It was a room full of heavy-hitters. Federal officials met Monday to discuss ways to increase Lewis and Clark Pipeline funding, making good on a promise from the feds to communities left high and dry waiting for Lewis and Clark water.
“It's incredibly important that we complete what we started. And while we face tough economic times, we're going to make the economy tougher down here if we don't have enough water,” Minnesota Senator Amy Klobuchar said after the roundtable discussion.
“It's jobs in the short run. It's long-term economic growth and quality of life. And folks out here have done their share,” Minnesota Representative Tim Walz said.
Klobuchar and Walz were among the officials meeting with Bureau of Reclamation Commissioner Michael Connor about the situation. Local officials from the communities waiting for water also sat in on the discussion.
“In the past, we've been frustrated and upset. That has changed to anger and outrage. They are angered and outraged they have poured millions of dollars in advance and the federal government is leaving them high and dry,” Lewis and Clark executive director Troy Larson said.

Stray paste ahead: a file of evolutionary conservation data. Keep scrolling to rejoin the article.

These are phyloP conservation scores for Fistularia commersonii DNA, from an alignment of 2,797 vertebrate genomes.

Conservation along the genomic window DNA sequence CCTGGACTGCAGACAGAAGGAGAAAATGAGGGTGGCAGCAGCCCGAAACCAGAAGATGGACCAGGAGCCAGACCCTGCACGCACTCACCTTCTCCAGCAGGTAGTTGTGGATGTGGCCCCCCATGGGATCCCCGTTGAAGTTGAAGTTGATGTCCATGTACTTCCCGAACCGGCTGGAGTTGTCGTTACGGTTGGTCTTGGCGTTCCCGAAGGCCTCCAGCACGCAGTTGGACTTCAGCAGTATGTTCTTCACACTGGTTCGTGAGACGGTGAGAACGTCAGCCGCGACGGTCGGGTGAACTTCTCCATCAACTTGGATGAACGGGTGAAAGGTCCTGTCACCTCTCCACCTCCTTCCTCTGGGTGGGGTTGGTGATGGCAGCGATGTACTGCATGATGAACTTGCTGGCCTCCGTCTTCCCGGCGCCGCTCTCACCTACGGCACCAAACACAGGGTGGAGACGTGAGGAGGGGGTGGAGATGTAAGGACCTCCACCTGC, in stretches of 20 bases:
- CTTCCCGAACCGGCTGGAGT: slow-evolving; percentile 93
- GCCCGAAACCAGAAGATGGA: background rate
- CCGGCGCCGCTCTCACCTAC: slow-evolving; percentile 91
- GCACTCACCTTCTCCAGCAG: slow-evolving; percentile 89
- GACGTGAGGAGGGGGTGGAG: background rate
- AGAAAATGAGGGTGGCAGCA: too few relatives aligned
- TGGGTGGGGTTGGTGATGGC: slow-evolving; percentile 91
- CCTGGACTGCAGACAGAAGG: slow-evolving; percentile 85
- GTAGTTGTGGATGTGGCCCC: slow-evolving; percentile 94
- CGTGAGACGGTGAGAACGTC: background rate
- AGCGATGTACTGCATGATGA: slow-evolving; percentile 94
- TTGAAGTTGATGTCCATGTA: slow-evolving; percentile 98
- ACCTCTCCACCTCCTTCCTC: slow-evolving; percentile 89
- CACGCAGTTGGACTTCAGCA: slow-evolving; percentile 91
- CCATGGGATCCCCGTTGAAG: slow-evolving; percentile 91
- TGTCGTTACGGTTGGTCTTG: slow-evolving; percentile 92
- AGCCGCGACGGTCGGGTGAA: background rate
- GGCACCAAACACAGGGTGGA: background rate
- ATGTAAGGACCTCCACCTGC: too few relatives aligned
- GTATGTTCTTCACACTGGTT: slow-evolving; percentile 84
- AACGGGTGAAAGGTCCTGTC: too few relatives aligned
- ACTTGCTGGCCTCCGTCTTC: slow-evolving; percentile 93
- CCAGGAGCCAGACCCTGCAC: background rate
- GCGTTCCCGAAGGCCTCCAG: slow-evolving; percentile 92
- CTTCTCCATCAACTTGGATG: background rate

Larson says if funding continues at its current levels, the pipeline may never be completed. Walz said he'd like to see funding levels top $35 million per year to finish the pipeline in 10 years.
“We asked people to pay ahead. We asked people to believe in the system and now we're slowing it down. And from a fiscally conservative manner, we can get equipment and workers cheaper now. Let's finish this project,” Walz said.
An audience with federal officials like Connor could be the catalyst to get money flowing for construction.
“They're looking at some different criteria so our project, which is so clearly a worthy one to be funded, can rise up in the rankings. And that's important to us,” Klobuchar said.
Klobuchar says she is co-sponsoring a Congressional bill to get major projects across the United States like Lewis and Clark the funding they need to be completed.